13 August 2003

Read the sacred books of your religion and of other religions as well. In some families reading of such books is done daily, so the children know something about sages, saints and divine persons of the past. There is no use relying solely on book knowledge or mere intellectual cleverness. There must be firm faith in God as the basis of everything.

14 August 2003

The mother is not just a house wife, but on her depends the glory of the whole country. That is why we say, "This is our motherland". She is a companion and guide of her husband and the first teacher of her children. She has to set an example for their social attitudes, a model for their speech and is a guardian of their health and happiness. Indian culture has always awarded a high place to woman, since upon her rested the strength of the entire social fabric.

15 August 2003

God, who is the Origin and the Goal, can be cognised only by pure consciousness. The race is won by those who start early and drive slowly; only then do they reach safely. Put the "little feet" on the path of God; the joy of the first step will lead them forward. Children must cultivate clean and healthy habits. They must learn thrift and the proper use of money. They must also learn and practice good manners at home and outside.

16 August 2003

The nature of man is such that he experiences ananda (joy) by mixing with other humans. To stay aloof and to lead a secluded life is a sign of weakness and of fear, not of courage. Active association with others alone can produce morality, justice, compassion, sympathy, love tolerance, equanimity and many other qualities, which help build man's character.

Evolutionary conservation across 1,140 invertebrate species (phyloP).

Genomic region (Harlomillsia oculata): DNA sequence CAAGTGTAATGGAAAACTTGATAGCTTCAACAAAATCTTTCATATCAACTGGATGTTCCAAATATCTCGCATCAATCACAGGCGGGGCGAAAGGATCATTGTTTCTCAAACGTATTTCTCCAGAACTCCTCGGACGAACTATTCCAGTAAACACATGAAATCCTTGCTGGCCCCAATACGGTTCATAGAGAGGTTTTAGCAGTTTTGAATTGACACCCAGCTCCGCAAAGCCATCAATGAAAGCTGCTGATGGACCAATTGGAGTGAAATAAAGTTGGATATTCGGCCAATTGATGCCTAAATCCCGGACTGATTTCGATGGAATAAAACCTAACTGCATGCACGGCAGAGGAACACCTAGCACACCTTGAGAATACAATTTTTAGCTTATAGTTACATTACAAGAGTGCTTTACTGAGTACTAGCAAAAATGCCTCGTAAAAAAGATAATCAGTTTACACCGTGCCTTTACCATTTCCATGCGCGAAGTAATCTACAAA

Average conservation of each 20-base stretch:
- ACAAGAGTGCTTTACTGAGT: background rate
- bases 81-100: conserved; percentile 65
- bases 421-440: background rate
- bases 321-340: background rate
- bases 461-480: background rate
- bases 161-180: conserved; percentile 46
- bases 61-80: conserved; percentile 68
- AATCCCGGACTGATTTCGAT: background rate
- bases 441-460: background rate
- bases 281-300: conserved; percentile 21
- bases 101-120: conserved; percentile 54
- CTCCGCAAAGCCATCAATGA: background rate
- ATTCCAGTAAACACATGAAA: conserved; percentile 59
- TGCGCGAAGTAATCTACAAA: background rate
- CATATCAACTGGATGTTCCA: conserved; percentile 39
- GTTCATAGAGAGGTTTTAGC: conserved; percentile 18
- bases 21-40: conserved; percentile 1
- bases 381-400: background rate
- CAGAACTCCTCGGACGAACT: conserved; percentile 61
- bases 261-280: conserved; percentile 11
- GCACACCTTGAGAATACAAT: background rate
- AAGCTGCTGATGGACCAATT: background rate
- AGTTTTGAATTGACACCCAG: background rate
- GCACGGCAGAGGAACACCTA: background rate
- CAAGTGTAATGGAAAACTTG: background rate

17 August 2003

Do not allow your behaviour towards others to be tarnished by contempt, scorn, cynicism or hatred. Cultivate unity and brotherhood. In unity lies the strength and prosperity. Society indeed is the school where man learns that God is ever with him.

18 August 2003

Man must recognize his indebtedness to society and his duty towards it. Society is the expression of divinity. A chance conglomeration of humans does not become a society. It has to be wedded into a unit by consciousness of kinship with God by sharing each other's joys and sorrows. The individual has to manifest the ananda inherent in him through word and deed.

19 August 2003

The Gita says that if you give up all Dharma and take refuge in Him alone then, He will save you from sin and wipe away your tears. Giving up Dharmadoes not mean that you can bid farewell to virtue and righteous action; it means you have to give up the egoism that you are the 'doer', be confirmed in the faith that He is the 'doer' of every deed. That is the true meaning of renunciation.

20 August 2003

Turning the beads of a rosary or sitting erect in meditation are only harmless ways of spending time. Active participation in society in a spirit of dedication and surrender, conceiving all acts as acts of worship and to recognise all men as embodiments of God is a more beneficial form of Sadhana (spiritual discipline). Man is shaped by the company he keeps; so, be ever vigilant of the air you breathe. It is fouled by the vile thoughts of the men among whom you move.